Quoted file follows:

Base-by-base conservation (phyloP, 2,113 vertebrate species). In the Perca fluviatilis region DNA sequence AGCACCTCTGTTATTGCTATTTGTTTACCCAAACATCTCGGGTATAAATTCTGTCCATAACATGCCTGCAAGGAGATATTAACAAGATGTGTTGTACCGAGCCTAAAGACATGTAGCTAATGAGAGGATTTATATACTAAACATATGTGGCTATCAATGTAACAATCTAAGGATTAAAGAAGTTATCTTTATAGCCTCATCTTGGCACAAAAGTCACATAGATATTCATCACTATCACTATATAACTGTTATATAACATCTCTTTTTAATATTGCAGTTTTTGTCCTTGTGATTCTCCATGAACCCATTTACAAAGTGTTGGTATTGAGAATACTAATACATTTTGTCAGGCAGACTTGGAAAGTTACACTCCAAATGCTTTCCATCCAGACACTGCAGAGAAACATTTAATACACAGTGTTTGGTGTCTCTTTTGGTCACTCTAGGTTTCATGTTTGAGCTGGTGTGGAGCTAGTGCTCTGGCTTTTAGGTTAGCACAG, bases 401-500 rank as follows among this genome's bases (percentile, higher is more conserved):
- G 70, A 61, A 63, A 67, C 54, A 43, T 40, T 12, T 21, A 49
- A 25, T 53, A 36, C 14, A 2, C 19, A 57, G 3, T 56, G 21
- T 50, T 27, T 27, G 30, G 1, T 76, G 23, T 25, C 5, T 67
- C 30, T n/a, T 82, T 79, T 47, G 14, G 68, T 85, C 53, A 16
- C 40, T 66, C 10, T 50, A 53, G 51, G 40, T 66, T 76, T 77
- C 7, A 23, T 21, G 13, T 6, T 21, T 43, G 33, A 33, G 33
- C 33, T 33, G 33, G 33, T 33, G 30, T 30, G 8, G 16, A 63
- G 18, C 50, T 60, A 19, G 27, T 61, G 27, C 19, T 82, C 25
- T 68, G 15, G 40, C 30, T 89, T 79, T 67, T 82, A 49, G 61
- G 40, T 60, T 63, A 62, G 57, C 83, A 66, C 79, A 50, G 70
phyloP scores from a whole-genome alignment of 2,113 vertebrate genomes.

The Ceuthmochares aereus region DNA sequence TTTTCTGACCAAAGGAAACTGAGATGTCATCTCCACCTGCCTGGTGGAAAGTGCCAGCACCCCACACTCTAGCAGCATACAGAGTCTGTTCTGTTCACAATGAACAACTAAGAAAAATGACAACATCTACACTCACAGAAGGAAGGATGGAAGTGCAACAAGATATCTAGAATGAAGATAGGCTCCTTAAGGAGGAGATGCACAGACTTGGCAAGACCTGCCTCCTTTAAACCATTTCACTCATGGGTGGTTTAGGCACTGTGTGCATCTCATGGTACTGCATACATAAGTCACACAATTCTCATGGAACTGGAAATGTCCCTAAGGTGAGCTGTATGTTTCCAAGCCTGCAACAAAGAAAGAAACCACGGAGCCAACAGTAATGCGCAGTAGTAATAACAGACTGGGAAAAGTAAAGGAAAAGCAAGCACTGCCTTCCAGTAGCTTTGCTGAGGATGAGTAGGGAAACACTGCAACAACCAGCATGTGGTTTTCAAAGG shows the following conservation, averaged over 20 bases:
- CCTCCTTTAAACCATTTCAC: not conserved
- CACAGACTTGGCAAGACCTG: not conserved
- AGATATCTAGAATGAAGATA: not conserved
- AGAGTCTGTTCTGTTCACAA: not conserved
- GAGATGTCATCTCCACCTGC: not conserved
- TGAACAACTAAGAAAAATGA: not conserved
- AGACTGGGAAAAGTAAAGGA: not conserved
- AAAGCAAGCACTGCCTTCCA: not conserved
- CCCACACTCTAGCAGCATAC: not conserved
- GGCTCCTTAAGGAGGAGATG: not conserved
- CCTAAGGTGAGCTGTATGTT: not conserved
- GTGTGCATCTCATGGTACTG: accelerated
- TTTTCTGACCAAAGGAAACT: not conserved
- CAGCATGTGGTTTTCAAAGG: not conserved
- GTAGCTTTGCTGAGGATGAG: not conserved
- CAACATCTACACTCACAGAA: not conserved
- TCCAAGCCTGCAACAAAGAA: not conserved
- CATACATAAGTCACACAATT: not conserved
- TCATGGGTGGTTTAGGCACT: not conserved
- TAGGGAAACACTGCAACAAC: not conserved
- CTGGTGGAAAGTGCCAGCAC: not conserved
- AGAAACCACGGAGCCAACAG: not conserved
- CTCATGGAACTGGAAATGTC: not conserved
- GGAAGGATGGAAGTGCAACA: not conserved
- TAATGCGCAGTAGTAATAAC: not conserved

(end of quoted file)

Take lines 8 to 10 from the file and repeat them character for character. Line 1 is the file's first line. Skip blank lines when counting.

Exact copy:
- C 33, T 33, G 33, G 33, T 33, G 30, T 30, G 8, G 16, A 63
- G 18, C 50, T 60, A 19, G 27, T 61, G 27, C 19, T 82, C 25
- T 68, G 15, G 40, C 30, T 89, T 79, T 67, T 82, A 49, G 61